EASD 2019 — Dance 501 insulin inhalation: more rapid onset than insulin lispro


  • Brandon May
  • Conference Reports
Access to the full content of this site is available only to registered healthcare professionals. Access to the full content of this site is available only to registered healthcare professionals.

Takeaway

  • Dance 501, a liquid formulation of human insulin for inhalation (INH) with the aerosol Dance 501 inhaler device, was associated with a more rapid onset of action compared with subcutaneous insulin lispro in patients with type 2 diabetes (T2D).

Why this matters

  • Subcutaneous injections of insulin can be burdensome for some patients with diabetes.

Key results

  • INH was associated with a faster onset of action than insulin lispro (median differences 6.5-20 minutes; P<.02>
  • The INH group also experienced greater action in the first hour following treatment (median relative differences, 45%-107%; P<.05>
  • Both INH and insulin lispro showed a linear dose-response relationship as well as comparable total pharmacodynamic action (P>.2 for AUC_GIR0-10 hour comparison at each dose level).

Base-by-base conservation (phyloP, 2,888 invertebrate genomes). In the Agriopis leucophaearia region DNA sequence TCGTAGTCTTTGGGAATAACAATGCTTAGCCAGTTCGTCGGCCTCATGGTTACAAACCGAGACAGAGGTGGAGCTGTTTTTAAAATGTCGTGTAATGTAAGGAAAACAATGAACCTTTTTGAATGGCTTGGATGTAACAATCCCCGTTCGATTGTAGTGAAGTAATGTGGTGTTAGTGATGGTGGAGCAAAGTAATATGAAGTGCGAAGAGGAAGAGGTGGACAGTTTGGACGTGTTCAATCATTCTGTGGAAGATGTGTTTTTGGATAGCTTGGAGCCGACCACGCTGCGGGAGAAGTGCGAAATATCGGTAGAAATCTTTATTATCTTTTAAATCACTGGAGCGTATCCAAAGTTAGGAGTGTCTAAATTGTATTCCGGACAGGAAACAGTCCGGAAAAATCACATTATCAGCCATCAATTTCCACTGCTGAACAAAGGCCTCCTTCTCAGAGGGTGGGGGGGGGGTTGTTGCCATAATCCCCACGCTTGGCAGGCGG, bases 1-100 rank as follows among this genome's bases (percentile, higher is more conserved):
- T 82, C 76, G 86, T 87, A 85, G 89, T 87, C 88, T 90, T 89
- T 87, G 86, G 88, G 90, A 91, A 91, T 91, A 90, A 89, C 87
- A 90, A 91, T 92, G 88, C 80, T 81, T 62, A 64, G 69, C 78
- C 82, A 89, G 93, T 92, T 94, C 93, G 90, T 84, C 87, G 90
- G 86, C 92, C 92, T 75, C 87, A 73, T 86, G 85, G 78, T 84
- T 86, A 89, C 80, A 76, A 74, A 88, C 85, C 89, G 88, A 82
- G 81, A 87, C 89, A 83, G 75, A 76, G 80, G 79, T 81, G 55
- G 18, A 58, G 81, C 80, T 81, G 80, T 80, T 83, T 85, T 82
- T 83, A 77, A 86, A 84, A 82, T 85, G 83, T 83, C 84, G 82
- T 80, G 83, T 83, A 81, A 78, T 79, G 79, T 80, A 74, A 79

• Median relative biopotency of INH was between 12.2% and 13.0%.
  • No safety issues were associated with inhalation.

Study design

  • A total of 24 patients with T2D (mean±standard deviation age, 61.8±7.9 years; BMI, 30.4±2.6 kg/m2) who were taking daily insulin therapy were randomly assigned to either subcutaneous insulin lispro injections (n=12) or INH (n=12).
  • Doses of insulin lispro were low (12 U), medium (24 U), and high (48 U), and INH was inhaled at equivalent doses.
  • Funding: Dance Biopharm Inc.

Limitations

  • Small sample size.